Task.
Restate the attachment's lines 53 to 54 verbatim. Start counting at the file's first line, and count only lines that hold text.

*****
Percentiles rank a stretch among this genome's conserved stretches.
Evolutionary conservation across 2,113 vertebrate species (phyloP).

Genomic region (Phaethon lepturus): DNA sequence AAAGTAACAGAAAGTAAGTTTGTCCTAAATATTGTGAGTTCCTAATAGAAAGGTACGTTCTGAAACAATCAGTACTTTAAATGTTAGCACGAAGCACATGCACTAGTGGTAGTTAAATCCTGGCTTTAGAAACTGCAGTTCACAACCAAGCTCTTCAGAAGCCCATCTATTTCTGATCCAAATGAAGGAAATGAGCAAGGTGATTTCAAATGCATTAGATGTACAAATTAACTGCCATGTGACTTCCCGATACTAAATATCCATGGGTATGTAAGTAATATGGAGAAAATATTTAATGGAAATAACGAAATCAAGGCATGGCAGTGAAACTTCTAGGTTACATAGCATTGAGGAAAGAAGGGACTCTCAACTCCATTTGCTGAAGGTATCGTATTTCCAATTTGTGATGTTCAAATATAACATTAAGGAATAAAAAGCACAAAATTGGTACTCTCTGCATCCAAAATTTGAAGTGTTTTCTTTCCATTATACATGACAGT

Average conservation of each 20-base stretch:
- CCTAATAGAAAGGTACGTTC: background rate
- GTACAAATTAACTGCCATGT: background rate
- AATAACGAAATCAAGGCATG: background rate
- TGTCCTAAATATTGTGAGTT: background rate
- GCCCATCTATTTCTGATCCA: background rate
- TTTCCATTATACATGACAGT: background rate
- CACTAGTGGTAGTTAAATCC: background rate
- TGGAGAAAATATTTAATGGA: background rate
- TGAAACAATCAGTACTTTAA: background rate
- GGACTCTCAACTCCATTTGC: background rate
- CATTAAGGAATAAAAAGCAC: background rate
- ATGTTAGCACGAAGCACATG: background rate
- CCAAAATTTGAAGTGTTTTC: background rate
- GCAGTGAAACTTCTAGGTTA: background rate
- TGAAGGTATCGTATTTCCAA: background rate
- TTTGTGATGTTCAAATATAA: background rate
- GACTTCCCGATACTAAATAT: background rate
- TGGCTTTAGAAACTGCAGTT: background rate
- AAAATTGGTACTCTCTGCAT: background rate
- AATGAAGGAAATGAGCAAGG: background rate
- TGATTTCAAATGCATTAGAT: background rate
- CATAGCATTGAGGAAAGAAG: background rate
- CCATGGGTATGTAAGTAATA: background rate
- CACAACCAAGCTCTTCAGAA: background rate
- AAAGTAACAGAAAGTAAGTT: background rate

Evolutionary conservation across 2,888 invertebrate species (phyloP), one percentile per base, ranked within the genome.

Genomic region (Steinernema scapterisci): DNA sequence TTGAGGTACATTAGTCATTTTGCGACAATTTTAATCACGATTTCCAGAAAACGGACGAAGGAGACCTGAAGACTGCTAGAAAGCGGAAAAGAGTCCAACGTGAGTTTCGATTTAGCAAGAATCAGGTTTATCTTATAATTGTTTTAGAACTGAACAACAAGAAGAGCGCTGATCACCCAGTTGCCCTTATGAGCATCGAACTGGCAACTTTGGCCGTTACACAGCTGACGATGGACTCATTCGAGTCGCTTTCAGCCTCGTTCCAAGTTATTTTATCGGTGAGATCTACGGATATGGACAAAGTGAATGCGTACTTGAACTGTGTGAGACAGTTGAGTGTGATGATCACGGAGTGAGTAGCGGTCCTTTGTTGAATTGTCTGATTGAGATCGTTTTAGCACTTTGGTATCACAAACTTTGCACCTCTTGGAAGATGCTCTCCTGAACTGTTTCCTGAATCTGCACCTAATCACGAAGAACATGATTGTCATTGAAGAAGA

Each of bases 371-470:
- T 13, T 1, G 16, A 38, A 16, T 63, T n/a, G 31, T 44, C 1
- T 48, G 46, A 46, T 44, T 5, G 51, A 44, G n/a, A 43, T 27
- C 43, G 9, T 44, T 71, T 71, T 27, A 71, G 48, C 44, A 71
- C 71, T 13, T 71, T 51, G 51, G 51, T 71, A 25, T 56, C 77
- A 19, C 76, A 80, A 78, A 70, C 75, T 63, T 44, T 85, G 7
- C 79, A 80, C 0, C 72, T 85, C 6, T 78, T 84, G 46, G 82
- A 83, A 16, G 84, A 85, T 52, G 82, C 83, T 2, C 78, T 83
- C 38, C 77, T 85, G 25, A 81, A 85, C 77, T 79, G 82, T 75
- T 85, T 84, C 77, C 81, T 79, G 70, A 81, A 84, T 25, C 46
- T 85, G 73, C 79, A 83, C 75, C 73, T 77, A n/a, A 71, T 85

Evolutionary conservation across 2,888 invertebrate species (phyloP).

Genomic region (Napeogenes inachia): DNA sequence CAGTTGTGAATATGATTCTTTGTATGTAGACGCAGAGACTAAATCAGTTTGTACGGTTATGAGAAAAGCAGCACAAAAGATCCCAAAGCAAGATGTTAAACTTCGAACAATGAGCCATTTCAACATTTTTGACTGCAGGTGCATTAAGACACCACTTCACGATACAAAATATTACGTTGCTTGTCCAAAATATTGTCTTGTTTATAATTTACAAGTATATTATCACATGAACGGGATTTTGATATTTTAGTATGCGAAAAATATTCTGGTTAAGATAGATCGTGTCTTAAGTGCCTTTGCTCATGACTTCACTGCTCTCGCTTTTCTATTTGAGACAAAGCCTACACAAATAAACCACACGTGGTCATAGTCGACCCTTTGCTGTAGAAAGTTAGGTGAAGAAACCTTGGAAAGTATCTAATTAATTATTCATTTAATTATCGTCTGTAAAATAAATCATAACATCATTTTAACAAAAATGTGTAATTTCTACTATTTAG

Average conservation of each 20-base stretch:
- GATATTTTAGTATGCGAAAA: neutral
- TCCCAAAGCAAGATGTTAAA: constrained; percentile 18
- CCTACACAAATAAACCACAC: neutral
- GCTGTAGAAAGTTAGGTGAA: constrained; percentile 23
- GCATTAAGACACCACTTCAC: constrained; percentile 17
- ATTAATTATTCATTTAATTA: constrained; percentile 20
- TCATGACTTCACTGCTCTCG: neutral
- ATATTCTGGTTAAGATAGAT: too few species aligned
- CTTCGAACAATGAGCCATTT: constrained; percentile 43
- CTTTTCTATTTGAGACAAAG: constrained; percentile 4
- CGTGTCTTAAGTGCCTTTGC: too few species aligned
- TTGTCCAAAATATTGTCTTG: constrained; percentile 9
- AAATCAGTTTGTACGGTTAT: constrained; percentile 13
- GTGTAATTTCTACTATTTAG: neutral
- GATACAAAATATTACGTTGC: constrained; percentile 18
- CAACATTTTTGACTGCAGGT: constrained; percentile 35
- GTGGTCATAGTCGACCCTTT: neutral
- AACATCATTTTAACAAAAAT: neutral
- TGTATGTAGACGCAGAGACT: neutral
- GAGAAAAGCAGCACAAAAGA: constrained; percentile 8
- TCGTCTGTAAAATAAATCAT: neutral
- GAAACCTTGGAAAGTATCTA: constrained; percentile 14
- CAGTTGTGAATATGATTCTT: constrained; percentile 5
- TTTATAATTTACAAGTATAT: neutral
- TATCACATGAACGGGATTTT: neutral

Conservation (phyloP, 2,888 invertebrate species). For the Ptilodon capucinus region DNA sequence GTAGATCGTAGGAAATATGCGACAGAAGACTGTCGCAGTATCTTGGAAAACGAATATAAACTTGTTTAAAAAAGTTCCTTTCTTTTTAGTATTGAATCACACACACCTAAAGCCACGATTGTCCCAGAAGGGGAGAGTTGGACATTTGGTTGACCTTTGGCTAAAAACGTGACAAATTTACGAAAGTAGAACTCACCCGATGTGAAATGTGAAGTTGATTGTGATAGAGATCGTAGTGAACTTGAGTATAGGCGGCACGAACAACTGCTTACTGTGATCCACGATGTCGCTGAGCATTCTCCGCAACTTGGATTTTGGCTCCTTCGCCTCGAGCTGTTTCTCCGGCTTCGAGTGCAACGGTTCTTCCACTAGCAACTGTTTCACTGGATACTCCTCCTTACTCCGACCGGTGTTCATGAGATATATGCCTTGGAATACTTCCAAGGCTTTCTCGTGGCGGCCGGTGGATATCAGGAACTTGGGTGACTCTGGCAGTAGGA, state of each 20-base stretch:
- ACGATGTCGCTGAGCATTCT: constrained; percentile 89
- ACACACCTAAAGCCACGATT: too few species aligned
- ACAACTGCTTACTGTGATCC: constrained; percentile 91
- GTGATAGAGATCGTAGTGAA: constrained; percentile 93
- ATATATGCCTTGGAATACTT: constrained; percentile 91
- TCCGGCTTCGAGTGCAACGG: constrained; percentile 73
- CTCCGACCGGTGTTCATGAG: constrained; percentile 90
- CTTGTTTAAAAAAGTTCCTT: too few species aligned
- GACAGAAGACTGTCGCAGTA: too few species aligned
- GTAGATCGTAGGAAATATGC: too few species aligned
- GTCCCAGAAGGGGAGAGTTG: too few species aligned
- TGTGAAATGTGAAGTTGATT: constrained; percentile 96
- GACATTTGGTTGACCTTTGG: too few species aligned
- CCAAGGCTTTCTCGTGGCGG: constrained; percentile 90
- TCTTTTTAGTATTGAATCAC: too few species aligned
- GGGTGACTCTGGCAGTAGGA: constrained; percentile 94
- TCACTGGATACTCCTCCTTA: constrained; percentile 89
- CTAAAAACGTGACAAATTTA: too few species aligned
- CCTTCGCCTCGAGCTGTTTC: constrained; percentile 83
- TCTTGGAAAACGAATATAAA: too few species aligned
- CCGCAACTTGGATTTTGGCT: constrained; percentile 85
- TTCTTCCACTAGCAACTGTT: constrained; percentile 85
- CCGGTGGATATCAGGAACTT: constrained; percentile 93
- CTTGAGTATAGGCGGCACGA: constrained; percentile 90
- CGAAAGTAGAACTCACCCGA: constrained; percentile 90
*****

- ATATTCTGGTTAAGATAGAT: too few species aligned
- CTTCGAACAATGAGCCATTT: constrained; percentile 43